Apple knows it did wrong with its self-branded Maps application. Since it debuted with iOS 6 on Sept. 19, Apple has tried numerous times to rectify its decision to release the half-baked app, including an apology at the beginning of October from CEO Tim Cook, as well a promise at the end of the month to improve iOS for the future, marked by the departure of iOS chief Scott Forstall and the inauguration of Eddy Cue to replace him as the head of the Maps team.
And even though Apple's App Store has also been friendly enough to offer alternative mapping applications to ameliorate customers upset with Apple's new default Maps app, the Cupertino, Calif.-based company may not be so friendly as to approve a Maps app submission from Google, which used to be responsible for the Maps experience in iOS until the iPhone 5.
On Monday, The Guardian, citing "sources at Google familiar with its mapping plans," said the chances of Apple approving a dedicated Google Maps app on iOS 6 are "not optimistic."
"While one source indicated increased hopes that the dedicated Google Maps iOS app will eventually be approved now that Apple's maps leader, Scott Forstall, has departed the company, another was less than enthusiastic about any increased prospects, citing industry politics and Apple's need to save face as much as possible and 'keep moving forward in an effort to make its obviously inferior product better,'" The Guardian wrote. "The source also cites the present organisation of the App Store, which, to them, suggests Apple has little interested in approving an official Google Maps app."
Even though iOS 6 has been a significant success for Apple -- Tim Cook announced at its Oct. 23 media event that more than 200 million devices have already upgraded to the new mobile platform -- Google sources doubt their own Maps app would be "approved quickly" in Cupertino.
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"Specifically, they point to the lack of any mapping app in the 'Find maps for your iPhone' section of the App Store -- accessible only via iPhones or iPads -- that use the Google Maps APIs to call wirelessly for location, routing or point-of-interest (POI) data," The Guardian reported. "Further, a source at Google told me the feeling is that those apps were purposefully left out of the new section because they promote Google and its 'superior product' -- at a time when there is so much bad blood between the companies over the continuing smartphone patent litigation (following allegations from the late Steve Jobs that Google's Android OS ripped off iOS).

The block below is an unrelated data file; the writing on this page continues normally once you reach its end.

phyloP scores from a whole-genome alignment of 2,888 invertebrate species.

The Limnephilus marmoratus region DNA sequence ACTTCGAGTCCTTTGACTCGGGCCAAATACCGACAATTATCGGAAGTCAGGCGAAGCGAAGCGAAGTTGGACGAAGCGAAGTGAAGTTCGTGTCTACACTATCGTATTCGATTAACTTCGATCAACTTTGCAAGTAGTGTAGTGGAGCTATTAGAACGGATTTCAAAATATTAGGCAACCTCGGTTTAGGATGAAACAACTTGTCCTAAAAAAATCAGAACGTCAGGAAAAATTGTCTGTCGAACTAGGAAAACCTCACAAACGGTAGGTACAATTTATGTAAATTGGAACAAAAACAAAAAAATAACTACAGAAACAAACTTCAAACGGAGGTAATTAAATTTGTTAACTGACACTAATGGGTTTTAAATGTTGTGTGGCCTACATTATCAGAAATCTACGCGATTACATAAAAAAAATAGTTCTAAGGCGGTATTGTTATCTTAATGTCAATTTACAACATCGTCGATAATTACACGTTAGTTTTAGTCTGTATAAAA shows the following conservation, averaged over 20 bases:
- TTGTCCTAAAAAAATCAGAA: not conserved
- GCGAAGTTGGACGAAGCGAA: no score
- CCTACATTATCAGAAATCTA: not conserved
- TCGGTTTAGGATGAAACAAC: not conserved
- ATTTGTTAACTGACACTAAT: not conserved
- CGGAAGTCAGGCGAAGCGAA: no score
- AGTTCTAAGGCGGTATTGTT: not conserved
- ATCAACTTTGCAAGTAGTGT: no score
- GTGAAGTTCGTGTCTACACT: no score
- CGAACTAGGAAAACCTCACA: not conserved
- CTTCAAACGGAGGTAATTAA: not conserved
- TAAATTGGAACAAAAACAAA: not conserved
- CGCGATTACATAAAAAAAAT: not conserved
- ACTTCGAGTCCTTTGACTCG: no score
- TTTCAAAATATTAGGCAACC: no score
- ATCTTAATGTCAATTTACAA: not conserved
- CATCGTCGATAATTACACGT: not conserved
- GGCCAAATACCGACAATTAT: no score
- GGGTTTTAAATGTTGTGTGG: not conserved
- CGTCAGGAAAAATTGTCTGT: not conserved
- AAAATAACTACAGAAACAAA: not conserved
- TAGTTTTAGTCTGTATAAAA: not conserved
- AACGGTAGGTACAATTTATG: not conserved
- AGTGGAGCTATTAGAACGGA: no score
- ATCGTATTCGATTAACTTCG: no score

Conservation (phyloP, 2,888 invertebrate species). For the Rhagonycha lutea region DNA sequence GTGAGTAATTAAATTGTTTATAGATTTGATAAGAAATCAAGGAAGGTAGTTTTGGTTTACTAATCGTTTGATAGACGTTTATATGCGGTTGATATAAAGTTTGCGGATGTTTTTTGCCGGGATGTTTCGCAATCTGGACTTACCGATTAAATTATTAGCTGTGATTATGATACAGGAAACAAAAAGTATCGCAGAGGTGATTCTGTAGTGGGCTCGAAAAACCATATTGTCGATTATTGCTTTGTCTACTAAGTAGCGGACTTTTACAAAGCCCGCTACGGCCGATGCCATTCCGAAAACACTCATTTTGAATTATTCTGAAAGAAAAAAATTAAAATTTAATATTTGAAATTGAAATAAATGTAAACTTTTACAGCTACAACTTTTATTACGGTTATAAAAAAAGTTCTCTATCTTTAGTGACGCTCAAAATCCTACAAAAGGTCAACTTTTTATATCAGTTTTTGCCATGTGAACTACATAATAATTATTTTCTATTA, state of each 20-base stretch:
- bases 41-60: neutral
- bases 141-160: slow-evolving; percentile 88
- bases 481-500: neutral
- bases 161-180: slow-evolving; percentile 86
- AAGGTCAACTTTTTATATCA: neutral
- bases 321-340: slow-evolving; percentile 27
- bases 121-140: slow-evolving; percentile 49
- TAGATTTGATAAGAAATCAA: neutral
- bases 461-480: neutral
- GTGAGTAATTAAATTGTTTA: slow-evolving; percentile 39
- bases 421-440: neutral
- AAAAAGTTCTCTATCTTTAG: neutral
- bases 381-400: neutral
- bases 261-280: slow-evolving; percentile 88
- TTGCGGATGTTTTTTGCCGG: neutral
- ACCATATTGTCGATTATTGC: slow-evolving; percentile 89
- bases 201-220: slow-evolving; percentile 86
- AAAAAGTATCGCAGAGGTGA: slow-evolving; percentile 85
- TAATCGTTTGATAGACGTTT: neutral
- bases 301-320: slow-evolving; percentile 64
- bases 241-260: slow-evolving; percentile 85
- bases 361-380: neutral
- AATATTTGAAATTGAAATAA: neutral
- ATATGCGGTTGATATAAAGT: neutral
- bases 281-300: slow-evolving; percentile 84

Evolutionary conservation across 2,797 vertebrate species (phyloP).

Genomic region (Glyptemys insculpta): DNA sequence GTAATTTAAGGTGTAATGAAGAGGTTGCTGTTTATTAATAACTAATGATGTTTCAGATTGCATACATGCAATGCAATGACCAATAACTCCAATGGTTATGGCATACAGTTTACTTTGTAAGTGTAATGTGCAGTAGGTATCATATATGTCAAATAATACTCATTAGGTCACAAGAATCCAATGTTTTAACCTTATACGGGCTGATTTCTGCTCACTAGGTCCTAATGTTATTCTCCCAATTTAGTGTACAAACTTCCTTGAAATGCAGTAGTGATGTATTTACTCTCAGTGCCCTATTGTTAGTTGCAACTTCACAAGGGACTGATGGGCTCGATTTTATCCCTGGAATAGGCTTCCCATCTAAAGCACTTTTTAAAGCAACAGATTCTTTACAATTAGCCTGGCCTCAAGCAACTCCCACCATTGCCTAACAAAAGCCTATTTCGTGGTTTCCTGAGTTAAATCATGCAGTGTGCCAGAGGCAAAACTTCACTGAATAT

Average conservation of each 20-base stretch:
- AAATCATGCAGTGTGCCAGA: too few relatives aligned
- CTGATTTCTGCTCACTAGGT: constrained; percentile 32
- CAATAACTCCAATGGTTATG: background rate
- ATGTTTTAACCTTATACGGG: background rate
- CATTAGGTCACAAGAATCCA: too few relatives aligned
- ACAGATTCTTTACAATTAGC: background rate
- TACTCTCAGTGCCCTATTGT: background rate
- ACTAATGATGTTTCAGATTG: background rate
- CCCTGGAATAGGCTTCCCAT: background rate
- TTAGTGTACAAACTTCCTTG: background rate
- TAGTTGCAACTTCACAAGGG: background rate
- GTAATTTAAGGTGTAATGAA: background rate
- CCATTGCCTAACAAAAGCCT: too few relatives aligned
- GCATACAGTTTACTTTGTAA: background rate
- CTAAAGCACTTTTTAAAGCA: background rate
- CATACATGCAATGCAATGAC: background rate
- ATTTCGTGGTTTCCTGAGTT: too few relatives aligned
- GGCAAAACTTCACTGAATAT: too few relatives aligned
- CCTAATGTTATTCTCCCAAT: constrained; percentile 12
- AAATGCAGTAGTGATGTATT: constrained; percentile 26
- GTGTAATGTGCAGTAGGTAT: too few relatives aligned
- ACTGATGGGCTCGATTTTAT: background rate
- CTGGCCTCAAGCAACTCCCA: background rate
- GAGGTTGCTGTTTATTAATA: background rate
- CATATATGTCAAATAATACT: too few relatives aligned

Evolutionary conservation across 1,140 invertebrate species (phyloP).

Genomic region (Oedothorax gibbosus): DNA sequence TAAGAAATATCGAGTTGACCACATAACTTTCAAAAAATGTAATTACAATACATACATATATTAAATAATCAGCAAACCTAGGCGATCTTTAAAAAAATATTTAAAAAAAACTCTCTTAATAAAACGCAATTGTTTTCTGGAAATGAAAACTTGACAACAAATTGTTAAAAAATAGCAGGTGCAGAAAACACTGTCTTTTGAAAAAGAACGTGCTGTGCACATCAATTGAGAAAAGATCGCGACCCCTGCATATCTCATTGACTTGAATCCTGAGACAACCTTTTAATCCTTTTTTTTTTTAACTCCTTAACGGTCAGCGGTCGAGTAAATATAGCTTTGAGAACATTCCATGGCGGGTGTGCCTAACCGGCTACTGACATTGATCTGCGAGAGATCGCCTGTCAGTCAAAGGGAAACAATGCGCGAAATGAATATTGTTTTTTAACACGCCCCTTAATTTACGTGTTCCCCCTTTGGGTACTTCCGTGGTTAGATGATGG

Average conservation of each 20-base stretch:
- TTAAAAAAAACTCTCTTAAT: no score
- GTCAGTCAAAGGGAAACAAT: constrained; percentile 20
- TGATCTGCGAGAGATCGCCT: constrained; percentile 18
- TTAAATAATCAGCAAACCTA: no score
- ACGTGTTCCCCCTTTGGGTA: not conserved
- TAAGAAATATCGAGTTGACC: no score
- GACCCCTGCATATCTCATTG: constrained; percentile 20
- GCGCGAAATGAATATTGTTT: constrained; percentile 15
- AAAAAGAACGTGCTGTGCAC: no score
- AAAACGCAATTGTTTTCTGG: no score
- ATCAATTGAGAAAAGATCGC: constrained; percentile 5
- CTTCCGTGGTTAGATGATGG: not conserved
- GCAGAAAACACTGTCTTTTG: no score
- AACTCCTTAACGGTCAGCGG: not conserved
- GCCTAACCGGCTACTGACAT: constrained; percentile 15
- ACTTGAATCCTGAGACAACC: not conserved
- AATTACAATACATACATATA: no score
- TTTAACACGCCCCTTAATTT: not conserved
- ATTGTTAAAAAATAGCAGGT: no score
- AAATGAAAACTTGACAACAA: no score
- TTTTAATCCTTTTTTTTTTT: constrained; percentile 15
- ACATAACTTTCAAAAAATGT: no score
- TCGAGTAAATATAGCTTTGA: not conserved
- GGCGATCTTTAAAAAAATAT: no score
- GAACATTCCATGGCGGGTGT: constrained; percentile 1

"In other words, no matter how bad Apple's Maps are, the company still wants its users to move on from Google -- and forget about them," The Guardian said. "This doesn't bode well for the approval of an official Google Maps app, the source says."
Even though Apple has repeatedly rejected apps that use a great deal of location-based data, it wouldn't be surprising if Apple made it especially hard for Google to get its Maps application into the Store. Apple's rocky relationship with Google was reportedly one of the many reasons the company severed its contract with Google a full year before its contract with Google Maps was actually set to expire.
However, it's unlikely a Google Maps app will be embargoed for long, as Apple already lets Google do so much on iOS. Google has countless native apps available through the App Store, including Google, Google Local Search, Google Earth, Google+, Google Drive, Google Chrome, Google Translate, GMail, and more. In time, the search giant could argue that the functions Maps performs are too similar to the apps already accepted in the App Store -- the argument would certainly hold up in court.
Apple may do its best to delay the inevitable, but if Google has any pull in this industry -- and it does -- it will make Google Maps happen on iOS. Google has already invested in making a new Maps app for iOS: On Oct. 16, mobile developer Ben Guild reported on the alpha status of a new vector-based mapping application from Google, calling it "super fast" and supported by the "four-inch height of the iPhone 5." The question isn't if Google Maps on iOS is coming; the question is, which build will iOS be in by the time it's approved by Apple?
How To Get Google Maps on iOS 6 Right Now
While the application no longer has premium placement on the page and its own dedicated application, it is still possible to use Google Maps in iOS 6.
All iOS users need to do is click on the Safari browser application and visit the Google Maps website (maps.google.com). Once you’ve arrived on the page, users will be prompted with a choice to let Safari and Google Maps use their current location, in which they will need to click “yes,” and after that, users can press the share button at the bottom center of the screen, and click the center option that features the Google Maps application logo, which reads, “Add to Home Screen.”
Once the user clicks that option, Google Maps will be restored on iOS 6. The only features missing are the 3D satellite views and the old stylish animations for when a pin would drop on a location, but other than that, most of the basic features from Google’s popular Maps application are still there. Users can find local businesses by searching any number of terms, use Street View for more realistic navigation, and they can also see areas’ traffic, transit and cycling routes in 2D or satellite views.